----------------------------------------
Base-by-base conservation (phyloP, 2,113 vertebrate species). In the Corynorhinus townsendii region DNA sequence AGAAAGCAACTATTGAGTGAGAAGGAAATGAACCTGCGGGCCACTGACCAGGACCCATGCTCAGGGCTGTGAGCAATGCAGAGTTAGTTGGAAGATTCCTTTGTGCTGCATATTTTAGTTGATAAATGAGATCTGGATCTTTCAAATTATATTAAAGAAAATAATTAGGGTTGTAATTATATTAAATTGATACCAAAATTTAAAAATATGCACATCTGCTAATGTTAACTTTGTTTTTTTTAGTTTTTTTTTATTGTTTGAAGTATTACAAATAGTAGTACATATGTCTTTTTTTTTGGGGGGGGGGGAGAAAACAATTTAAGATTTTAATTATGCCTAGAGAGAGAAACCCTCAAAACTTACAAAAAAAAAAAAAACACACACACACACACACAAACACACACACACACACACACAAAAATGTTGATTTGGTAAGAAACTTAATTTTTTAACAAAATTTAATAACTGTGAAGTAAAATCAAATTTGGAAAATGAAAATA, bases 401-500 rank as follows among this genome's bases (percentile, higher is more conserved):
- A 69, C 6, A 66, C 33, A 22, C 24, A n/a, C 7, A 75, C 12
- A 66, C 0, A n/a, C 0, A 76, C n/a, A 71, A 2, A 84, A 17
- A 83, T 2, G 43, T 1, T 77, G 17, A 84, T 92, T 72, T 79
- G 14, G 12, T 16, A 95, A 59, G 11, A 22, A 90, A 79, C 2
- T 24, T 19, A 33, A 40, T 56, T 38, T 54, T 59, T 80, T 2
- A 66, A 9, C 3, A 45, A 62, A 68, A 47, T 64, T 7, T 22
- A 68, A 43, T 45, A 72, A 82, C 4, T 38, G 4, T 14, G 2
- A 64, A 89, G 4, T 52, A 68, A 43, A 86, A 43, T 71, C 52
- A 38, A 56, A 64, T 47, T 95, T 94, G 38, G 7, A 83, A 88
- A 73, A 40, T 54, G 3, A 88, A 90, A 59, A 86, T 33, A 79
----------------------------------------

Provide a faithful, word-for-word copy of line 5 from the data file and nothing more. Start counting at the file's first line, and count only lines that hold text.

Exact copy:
- G 14, G 12, T 16, A 95, A 59, G 11, A 22, A 90, A 79, C 2